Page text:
Second, some people turn to fundamentalism as a source of political power. For example, in a nominally Islamic state, the government finds it difficult to squelch protests couched in Islamic rhetoric. Analogously, Christian anti-abortionists have found the language of Christian fundamentalism powerful because of respect for religious freedom, e.g., misinterpreting the words of Jeremiah – "Before I formed you in the womb I knew you" – to mean that personhood begins at conception. My next Ethical Musings post delineates three evils that religious fundamentalism unavoidably spawns in this pursuit of power.

5 comments:

Travis Cork said...

If I correctly am reading you, you basically are saying that there are no absolutes, that ethics evolve to suit the passions and appetites of the people. It, therefore, is curious that you are offended by what you see as the power demands of fundamentalists. In a world of relativism, what is ethical ultimately is always decided by power; jefferts-schori being a good example.

George Clifford said...

I am not arguing for relativism. I am arguing for an ethic shaped by multiple sources. All major religions and most important philosophical schools emphasize respect for the dignity and worth of all humans, for example. The Golden Rule – to love one's neighbor as one's self – is basic to ethics. Fundamentalists believe that they, and they alone, have the authoritative source for truth; they reject testing their beliefs against what others believe as well as against what humans learn from non-religious sources such as science. Your comment about the Most Rev. Jefferts-Schorri baffles me. She functions according to the canons of The Episcopal Church, effectively and ethically leading by respecting people, their dignity, and their rights.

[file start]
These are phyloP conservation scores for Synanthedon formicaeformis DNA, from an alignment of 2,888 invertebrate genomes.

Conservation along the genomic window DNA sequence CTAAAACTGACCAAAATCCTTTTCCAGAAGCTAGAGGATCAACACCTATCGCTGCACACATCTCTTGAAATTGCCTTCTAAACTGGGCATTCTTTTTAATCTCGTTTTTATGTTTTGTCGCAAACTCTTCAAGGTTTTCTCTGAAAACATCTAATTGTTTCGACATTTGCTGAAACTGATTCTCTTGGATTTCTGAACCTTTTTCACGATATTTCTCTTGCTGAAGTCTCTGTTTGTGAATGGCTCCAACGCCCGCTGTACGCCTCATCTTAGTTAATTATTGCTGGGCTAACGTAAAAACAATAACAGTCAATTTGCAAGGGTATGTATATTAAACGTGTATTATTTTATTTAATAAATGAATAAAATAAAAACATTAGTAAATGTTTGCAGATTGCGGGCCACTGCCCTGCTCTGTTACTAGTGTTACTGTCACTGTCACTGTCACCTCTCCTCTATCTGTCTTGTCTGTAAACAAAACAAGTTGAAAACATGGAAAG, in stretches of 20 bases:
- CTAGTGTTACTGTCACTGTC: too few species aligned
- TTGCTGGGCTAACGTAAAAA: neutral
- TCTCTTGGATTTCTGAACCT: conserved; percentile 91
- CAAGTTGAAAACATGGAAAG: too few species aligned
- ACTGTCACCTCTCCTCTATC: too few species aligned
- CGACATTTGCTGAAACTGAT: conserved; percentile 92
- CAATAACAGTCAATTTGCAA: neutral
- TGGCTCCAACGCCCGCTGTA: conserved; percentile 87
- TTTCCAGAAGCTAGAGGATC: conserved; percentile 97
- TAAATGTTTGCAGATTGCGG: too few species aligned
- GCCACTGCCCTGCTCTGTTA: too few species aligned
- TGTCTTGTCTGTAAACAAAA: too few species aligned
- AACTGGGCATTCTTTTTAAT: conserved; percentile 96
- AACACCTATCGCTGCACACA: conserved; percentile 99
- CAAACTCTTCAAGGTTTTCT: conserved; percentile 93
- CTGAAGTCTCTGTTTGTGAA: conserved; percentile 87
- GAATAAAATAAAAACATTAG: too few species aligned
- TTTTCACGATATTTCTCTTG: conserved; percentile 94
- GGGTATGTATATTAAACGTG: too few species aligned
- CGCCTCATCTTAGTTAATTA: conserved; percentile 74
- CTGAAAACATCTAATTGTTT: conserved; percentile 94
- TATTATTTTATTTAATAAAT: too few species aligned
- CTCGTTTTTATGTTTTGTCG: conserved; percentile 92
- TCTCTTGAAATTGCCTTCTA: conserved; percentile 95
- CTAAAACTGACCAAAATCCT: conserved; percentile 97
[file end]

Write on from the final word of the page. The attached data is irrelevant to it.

Anonymous said...

Very well written. Thank you.

George Clifford said...

A reader emailed this comment to me:

I do like your personal approach to these issues instead of an intellectual compromise of the situation by authors who may never experience these situations or reflect on the outcome of narrow visions. You are making life real instead of theoretical. My experience with the Missouri Synod Lutheran Church and the Evangelical Lutheran Church or the divisions of the Baptist community reflect our fundamentalism and inability to disagree. You might be leaning towards an agnostic attitude as your eyes are open now to the real world in religion.
I'm still surprised at the majority of Americans think we need boots on the ground in the ISIS situation as if we can change anything. Until there is a definite draft of all our kids, then we are just hypocrites looking to feel better.

George Clifford said...

Thanks for the feedback. I've worked for both Missouri Synod and Evangelical Lutheran chaplains, and had both work for me. Their conflicting attitudes were alternately frustrating and amusing. Much of the popular support in the US for boots on the ground against ISIS reflects the disengagement and distance between most Americans and their military. It's much easier to advocate sending someone into harm's way when you are don't know those people and are confident that your loved ones will not be among them.